Almost everyone in Jessica’s family is a lawyer, so she had plenty of trusted and knowledgeable people to test the mettle of her plan. But she recommends creators tap into the brain power of just about anyone with experience running a business. “If you know someone who owns a business that is successful, they usually want to help,” she says. When you do reach out, be sure to recognize and appreciate your mentor’s time and expertise. Offer to take them to lunch in exchange for answering your questions, and make sure to come prepared with what you want to discuss before the meeting.
In addition to business-minded folks, Jessica recommends turning to people who “want the best for you, that show you positivity, love and support” in everything you do. Even when it’s just friends and family members who leave comments on your blog or share what you’re doing on social media, it has an impact. “That makes such a big difference, that the people in your life love and support you.”
Do the research, and brush up on your skills
You wouldn’t know it by looking at her blog now, but Jessica says when she first started blogging, her photos looked terrible. So Jessica put in the work to improve her skills by reading guides made by fellow bloggers, including RecipeTin Eats, and subscribing to several YouTube channels focused on food photography, such as The Bite Shot.
Aside from upping her photography game, Jessica also took the time to hone her journaling, recipe formatting and SEO writing. She found a lot of this information online, but she also took courses through online services like Skillshare and Fizzle. And because she knew she wanted to offer an e-book on her site, she bought a bunch of e-books from other recipe bloggers to learn the format and figure out how to put her own stamp on hers. Jessica’s e-book, “It’s That Easy,” features more than 70 recipes, as well as several guides to teach people how to transition to a plant-based lifestyle.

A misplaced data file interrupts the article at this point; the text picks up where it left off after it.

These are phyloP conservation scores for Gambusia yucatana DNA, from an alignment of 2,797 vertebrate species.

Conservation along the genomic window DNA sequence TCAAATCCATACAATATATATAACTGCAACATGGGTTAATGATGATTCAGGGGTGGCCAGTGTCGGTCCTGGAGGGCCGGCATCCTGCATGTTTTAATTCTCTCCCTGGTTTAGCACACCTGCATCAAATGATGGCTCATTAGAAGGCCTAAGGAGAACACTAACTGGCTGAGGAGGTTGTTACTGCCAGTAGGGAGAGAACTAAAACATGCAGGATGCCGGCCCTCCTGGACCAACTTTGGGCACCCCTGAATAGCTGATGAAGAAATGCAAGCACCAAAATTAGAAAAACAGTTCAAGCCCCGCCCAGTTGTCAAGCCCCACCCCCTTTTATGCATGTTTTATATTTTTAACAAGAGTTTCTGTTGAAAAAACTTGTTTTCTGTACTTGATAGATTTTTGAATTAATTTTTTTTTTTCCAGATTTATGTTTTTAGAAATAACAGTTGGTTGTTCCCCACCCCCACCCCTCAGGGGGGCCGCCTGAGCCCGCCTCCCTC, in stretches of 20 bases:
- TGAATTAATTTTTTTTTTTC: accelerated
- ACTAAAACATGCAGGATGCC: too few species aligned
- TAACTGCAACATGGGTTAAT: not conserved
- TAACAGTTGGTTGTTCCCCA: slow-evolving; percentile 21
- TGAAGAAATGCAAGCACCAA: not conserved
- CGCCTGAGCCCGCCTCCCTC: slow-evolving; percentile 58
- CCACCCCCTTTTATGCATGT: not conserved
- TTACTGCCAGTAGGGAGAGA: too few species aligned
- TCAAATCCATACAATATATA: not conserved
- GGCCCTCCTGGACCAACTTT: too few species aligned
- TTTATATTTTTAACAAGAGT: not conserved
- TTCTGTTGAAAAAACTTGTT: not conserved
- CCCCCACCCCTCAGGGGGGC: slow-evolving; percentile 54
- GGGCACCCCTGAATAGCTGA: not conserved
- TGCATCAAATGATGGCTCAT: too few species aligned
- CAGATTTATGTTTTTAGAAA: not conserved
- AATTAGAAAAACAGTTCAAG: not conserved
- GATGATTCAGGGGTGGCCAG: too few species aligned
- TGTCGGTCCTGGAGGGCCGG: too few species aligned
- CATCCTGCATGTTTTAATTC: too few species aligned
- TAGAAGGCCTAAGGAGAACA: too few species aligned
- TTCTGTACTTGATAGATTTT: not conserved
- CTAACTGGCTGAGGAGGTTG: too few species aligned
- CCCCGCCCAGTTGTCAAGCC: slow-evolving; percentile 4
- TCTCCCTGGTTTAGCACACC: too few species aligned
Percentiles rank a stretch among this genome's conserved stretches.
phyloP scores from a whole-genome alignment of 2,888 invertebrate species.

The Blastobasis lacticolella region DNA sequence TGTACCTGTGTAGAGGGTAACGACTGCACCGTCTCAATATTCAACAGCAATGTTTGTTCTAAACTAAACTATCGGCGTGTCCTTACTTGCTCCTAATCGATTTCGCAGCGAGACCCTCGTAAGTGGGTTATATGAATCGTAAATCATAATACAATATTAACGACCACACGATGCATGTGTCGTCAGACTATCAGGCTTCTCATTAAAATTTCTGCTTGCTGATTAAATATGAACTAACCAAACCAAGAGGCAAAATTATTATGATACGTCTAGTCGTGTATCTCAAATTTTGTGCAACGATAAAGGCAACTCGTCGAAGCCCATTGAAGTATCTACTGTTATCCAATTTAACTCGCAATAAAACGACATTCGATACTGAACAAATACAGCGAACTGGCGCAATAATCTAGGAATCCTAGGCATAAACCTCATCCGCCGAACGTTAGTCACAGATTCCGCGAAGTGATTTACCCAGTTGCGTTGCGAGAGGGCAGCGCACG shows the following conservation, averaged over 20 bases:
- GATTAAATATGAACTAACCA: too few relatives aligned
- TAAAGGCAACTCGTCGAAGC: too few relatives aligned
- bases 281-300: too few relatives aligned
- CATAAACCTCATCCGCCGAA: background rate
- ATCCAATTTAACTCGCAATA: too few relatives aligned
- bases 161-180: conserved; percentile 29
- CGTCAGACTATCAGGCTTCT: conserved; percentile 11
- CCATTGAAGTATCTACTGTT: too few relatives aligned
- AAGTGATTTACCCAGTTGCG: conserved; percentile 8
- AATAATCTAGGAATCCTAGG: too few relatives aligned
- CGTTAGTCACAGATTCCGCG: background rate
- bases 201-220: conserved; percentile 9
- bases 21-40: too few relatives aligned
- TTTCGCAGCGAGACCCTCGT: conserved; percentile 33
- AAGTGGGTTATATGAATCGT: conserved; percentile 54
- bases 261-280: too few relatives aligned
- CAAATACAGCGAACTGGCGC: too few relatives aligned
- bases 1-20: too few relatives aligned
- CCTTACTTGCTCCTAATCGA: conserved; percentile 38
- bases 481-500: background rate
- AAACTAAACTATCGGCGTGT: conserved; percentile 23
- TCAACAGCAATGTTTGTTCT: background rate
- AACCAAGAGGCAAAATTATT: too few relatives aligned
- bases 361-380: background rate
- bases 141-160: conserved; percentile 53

Jessica sells copies of her Ebook on her blog.
Be your biggest advocate
Traffic to Jessica in the Kitchen spiked last year, partly because more people were searching for simple recipes to make at home during the pandemic, but also thanks to a growing interest in Black creators sparked by the Black Lives Matter movement. Jessica says the growth has been overwhelming at times, but she’s continuing to maintain the upward momentum.
Keeping engaged with her work and community takes a lot of time and energy, and it can be tempting to just keep hustling, but Jessica has found that building in moments to rest and rejuvenate are key to the creative process. “I’ve had to force myself not to work on the weekend and take time off,” she explains. “I realize that I always want to do more, but it’s never going to all be done.” Jessica recognizes when she needs to take an evening off from working on her blog, or even a few days off social media, “to balance out and burn out less.”
It’s not always easy to take time off, especially when you’re working for yourself, which is why Jessica recommends that creators who go full-time have at least six months of savings set aside. Having that extra money banked will allow you to take a break when you need it, but also make it so you “don’t feel pressure to do desperate work” (a.k.a., stuff that doesn’t align with your goals or your ethos).
Jessica explains, “If you want to do something creative especially, it’s important to be able to put your whole heart into it, not to feel limited or scared,” and having that financial buffer could be a great relief while you’re just getting started.